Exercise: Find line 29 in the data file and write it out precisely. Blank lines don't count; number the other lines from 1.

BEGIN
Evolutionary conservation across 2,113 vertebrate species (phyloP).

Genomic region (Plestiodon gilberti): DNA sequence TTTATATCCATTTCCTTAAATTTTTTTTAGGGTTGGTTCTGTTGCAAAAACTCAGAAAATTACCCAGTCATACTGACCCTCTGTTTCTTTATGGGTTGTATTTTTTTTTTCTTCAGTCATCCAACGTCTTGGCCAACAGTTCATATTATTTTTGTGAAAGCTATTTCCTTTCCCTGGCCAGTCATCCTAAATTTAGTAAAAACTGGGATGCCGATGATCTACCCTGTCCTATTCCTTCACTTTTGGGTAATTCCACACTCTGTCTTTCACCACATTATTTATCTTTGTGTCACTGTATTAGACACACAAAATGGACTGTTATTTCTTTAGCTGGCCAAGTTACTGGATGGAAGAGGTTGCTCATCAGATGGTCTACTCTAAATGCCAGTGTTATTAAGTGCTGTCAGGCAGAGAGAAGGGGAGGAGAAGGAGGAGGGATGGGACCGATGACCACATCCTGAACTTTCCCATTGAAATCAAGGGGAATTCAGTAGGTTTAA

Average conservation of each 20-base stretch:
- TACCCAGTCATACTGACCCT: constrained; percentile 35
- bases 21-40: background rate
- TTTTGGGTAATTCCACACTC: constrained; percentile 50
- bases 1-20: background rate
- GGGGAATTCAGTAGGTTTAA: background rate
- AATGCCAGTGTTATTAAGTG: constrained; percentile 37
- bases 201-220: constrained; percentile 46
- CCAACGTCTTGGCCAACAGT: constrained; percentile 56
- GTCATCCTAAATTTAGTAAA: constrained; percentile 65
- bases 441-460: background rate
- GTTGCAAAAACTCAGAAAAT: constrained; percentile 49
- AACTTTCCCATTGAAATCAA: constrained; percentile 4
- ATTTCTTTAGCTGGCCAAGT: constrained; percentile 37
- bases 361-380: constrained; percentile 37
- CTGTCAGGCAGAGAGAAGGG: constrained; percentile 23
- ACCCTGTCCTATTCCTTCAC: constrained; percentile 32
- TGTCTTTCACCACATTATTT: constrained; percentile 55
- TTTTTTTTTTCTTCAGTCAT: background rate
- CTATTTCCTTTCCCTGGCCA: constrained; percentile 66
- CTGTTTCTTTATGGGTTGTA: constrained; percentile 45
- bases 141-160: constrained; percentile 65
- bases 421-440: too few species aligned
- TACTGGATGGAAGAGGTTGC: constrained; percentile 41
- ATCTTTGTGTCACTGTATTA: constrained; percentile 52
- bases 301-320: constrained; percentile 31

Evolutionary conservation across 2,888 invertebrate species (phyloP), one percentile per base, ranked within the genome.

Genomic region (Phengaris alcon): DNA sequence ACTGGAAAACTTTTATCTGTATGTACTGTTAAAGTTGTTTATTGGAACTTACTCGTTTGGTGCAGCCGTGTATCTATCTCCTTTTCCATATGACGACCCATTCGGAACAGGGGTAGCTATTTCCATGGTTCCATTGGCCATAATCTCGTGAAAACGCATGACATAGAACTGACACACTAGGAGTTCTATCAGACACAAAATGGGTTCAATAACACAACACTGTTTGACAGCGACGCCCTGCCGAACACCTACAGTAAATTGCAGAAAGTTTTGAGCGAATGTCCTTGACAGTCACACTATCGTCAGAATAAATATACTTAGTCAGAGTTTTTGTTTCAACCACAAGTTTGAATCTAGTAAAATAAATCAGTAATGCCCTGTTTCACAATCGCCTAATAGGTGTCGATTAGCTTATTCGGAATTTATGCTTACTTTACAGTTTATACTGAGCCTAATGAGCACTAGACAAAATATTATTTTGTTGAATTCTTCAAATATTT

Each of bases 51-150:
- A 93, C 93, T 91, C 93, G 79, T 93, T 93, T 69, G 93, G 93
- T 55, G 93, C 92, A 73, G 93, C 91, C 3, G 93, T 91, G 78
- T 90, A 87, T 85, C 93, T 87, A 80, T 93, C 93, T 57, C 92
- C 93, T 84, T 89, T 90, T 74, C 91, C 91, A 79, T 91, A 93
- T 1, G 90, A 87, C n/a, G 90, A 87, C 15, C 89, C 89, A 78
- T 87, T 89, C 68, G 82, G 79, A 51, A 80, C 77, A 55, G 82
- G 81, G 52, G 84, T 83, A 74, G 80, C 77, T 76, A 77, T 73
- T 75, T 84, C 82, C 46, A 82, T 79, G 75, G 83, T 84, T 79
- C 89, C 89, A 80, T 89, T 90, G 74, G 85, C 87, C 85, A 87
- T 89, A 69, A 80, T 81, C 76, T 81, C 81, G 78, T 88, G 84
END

Evolutionary conservation across 2,888 invertebrate species (phyloP), one percentile per base, ranked within the genome.